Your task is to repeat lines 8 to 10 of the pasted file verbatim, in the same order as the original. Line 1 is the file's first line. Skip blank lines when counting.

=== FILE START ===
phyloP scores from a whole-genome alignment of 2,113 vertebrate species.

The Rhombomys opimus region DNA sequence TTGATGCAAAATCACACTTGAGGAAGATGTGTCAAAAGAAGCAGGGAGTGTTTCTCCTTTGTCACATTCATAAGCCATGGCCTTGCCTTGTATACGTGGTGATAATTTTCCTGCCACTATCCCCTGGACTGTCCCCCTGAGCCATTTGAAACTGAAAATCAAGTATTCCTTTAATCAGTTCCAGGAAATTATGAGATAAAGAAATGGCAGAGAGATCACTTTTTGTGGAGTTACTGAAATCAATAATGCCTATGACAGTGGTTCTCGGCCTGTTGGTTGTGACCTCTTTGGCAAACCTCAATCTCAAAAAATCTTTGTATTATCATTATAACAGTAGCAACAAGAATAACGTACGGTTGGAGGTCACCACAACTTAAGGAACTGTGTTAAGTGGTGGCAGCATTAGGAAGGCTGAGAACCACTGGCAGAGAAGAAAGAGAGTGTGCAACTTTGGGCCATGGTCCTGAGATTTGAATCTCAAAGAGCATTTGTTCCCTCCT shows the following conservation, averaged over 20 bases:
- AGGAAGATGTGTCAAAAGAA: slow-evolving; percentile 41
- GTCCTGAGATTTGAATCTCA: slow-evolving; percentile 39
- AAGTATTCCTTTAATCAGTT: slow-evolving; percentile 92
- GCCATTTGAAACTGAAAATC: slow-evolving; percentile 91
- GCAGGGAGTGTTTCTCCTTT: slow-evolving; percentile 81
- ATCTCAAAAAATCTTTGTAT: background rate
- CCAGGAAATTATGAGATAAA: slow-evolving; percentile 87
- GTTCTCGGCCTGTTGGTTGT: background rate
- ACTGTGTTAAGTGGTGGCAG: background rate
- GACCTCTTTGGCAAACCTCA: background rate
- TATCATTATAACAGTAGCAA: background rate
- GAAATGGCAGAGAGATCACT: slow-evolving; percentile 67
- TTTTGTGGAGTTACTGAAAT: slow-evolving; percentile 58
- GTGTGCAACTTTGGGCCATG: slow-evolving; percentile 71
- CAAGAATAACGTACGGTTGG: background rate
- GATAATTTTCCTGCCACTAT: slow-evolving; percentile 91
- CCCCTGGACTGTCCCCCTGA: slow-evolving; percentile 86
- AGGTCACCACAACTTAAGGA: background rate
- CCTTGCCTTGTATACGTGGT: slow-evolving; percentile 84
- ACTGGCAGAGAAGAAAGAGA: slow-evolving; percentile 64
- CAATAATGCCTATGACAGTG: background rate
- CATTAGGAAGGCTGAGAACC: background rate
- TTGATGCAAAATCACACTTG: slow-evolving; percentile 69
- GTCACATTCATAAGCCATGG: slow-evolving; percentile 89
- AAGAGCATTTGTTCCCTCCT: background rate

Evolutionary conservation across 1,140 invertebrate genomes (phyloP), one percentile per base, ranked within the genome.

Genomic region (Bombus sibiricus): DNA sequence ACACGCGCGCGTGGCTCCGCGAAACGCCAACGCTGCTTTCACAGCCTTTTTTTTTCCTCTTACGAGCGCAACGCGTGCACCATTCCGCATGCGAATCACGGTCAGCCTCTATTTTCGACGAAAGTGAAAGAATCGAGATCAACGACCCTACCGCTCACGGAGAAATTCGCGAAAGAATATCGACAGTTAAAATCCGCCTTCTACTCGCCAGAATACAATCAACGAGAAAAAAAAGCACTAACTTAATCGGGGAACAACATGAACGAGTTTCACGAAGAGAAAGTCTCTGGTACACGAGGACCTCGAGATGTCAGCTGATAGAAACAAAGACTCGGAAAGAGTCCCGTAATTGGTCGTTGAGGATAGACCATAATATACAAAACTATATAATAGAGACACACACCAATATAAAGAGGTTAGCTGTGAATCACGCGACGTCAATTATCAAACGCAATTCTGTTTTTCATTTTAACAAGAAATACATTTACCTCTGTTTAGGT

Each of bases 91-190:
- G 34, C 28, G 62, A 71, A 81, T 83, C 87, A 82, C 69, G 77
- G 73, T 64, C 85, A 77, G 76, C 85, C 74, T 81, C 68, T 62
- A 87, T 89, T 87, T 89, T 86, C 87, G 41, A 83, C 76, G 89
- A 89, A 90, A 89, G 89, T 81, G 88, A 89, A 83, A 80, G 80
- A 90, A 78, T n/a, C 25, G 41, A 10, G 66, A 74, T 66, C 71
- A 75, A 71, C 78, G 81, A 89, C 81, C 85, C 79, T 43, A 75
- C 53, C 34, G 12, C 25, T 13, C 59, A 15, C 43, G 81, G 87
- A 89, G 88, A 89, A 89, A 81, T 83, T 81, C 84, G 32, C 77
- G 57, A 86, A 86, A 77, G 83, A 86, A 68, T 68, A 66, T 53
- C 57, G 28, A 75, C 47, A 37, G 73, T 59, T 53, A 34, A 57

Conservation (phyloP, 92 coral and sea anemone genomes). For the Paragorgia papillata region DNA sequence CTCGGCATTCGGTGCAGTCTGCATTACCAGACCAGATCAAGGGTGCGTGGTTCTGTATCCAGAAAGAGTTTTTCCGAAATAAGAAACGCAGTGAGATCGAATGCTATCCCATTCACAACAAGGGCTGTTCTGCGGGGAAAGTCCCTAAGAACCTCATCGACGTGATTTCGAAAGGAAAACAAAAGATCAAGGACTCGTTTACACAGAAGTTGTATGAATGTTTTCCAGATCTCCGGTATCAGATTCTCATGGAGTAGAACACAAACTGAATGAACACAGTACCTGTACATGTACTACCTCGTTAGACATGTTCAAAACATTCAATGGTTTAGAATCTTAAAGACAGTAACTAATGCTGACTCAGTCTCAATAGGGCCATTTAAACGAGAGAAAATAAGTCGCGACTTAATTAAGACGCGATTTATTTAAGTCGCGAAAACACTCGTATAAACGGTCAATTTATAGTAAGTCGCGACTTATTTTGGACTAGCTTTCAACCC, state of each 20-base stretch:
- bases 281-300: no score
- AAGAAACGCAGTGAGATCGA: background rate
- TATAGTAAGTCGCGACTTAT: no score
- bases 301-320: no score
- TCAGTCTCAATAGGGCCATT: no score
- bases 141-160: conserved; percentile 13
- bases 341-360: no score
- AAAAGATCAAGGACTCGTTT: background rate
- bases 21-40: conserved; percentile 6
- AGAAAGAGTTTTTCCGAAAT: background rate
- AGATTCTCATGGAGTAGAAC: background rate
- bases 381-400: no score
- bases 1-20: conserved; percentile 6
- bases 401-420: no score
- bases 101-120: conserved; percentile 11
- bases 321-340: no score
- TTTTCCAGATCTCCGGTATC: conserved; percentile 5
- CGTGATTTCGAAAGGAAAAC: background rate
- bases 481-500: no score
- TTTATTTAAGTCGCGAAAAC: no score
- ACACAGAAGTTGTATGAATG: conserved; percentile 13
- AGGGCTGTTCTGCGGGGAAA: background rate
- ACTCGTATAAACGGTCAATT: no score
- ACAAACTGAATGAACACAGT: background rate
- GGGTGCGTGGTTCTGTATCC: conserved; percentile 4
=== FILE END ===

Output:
- ATCTCAAAAAATCTTTGTAT: background rate
- CCAGGAAATTATGAGATAAA: slow-evolving; percentile 87
- GTTCTCGGCCTGTTGGTTGT: background rate